Abbie in Stitches
Cynthia Cotten & Beth Peck
Farrar Straus & Giroux, 2006 (2006)
Reviewed by Hilary Daninhirsch
bbie in Stitches
is a historical picture book that celebrates individuality and one young girl's love of reading. Abbie lives in a time when women were expected to learn skills that would prepare them to become housewives. Abbie is forced to take sewing and stitching lessons. When she asks why she needs to know so many fancy stitches, her mother replies, '
To show you're an accomplished young woman.
nitially, Abbie rebels against her sewing lessons, preferring instead to spend her time reading. She tells her sister Sarah that when she grows up, she will read and not stitch. Her sister's response is in accordance with the attitude of that era: '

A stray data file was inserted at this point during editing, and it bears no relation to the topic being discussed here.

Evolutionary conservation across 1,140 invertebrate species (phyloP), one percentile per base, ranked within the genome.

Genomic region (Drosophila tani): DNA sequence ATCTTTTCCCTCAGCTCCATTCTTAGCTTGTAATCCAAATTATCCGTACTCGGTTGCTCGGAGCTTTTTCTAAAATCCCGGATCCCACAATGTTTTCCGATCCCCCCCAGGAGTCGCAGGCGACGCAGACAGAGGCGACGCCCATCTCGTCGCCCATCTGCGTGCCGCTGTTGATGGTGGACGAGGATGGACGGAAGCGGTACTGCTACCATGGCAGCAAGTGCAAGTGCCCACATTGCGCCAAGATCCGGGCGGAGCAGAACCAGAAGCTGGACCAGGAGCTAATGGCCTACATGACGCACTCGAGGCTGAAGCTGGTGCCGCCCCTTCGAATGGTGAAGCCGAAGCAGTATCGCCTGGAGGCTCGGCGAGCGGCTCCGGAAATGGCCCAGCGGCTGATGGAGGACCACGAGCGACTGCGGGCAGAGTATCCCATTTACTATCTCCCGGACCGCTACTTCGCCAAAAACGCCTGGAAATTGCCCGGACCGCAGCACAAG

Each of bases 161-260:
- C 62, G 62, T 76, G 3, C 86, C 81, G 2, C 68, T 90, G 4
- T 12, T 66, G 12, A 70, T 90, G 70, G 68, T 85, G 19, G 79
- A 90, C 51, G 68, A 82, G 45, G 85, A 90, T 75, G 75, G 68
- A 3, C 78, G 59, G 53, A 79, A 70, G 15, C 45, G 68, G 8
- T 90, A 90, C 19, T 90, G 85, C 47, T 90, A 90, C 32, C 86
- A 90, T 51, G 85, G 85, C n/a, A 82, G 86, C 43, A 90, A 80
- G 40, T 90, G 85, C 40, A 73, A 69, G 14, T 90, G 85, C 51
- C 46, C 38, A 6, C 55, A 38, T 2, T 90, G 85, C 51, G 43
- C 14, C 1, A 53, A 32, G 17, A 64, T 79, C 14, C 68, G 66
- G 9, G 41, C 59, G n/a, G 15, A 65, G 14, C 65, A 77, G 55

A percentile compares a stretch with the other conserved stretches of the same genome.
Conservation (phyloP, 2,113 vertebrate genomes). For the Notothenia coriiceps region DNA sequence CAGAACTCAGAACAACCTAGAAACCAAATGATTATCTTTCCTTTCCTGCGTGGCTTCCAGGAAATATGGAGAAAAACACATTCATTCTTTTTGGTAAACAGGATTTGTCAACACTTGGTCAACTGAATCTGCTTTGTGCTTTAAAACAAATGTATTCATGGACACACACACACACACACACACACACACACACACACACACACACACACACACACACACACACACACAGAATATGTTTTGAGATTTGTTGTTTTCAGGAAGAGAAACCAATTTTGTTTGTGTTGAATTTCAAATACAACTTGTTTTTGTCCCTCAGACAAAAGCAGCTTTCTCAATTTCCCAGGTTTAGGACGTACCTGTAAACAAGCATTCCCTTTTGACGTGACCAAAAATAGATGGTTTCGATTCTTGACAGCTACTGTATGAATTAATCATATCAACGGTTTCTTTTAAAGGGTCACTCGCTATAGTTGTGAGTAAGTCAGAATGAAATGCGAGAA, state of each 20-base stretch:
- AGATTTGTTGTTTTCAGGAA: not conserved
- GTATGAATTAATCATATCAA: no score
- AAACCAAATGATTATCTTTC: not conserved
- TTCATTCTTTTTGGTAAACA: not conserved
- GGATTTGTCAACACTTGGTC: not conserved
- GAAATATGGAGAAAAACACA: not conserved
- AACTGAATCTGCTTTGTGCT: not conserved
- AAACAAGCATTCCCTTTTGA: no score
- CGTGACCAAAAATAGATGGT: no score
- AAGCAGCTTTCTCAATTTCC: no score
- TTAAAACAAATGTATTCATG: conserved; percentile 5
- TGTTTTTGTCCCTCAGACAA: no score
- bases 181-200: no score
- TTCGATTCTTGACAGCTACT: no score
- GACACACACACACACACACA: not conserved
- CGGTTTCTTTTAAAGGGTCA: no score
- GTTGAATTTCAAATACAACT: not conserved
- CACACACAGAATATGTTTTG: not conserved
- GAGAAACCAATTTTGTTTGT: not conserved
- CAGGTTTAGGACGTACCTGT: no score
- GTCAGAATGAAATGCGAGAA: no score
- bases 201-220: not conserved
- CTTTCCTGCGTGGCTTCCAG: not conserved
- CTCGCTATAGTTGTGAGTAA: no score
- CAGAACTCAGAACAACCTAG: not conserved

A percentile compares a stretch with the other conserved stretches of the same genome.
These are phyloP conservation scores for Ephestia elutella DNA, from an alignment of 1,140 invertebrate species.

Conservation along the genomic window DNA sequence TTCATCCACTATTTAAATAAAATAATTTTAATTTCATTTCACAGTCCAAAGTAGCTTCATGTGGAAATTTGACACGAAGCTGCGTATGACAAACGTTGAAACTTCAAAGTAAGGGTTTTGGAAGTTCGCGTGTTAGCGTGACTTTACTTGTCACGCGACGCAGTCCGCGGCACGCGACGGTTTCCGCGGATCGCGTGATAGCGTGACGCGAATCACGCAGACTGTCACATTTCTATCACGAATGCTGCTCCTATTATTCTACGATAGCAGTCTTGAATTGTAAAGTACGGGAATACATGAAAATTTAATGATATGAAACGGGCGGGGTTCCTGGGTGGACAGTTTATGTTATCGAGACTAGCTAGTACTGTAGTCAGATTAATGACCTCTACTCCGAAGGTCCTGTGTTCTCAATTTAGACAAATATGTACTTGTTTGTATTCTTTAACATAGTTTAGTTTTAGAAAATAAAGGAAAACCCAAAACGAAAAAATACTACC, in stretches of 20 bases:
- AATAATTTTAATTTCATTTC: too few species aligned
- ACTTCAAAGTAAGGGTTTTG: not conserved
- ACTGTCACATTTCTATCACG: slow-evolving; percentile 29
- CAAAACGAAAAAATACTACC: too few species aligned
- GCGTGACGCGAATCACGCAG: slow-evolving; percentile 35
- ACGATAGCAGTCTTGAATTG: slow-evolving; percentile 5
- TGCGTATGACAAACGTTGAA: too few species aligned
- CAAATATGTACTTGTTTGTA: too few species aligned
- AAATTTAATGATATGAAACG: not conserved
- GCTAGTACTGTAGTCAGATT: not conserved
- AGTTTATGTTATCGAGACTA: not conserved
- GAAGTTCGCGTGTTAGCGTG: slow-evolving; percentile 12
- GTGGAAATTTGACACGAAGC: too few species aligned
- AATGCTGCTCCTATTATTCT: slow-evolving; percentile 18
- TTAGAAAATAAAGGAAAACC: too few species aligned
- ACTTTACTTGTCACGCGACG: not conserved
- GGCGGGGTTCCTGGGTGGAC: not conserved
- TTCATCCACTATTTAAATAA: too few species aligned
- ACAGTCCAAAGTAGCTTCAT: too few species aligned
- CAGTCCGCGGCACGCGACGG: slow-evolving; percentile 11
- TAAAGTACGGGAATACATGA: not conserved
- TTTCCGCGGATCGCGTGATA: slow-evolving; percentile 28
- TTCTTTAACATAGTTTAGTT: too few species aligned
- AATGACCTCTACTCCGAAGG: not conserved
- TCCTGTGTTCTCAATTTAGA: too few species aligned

Books are for boys,
' says Sarah. '
Needlework is for girls.
' Abbie reluctantly struggles through her sewing and stitching lessons, though she always tries to sneak in some reading time, to her mother's chagrin. When it's time to make a sampler, Abbie can't decide on a design. Her teacher basically tells her to follow her heart and create something important to her. Abbie takes her teacher's advice and stitches a sampler with the words: '
I would rather read.
he book showcases that girls and women are multidimensional, and even those girls expected to follow traditional roles should be who they are and stand up for their beliefs. In the end, her family come to respect her wishes: Abbie's sister Sarah knits her a bookmark, and her mother presents her with
. An end note helpfully explains the role of women and stitching in the 18th and 19th centuries. And Peck's illustrations are beautiful; they have an Impressionist feel to them, a style of art appropriate for the time period reflected in the book.
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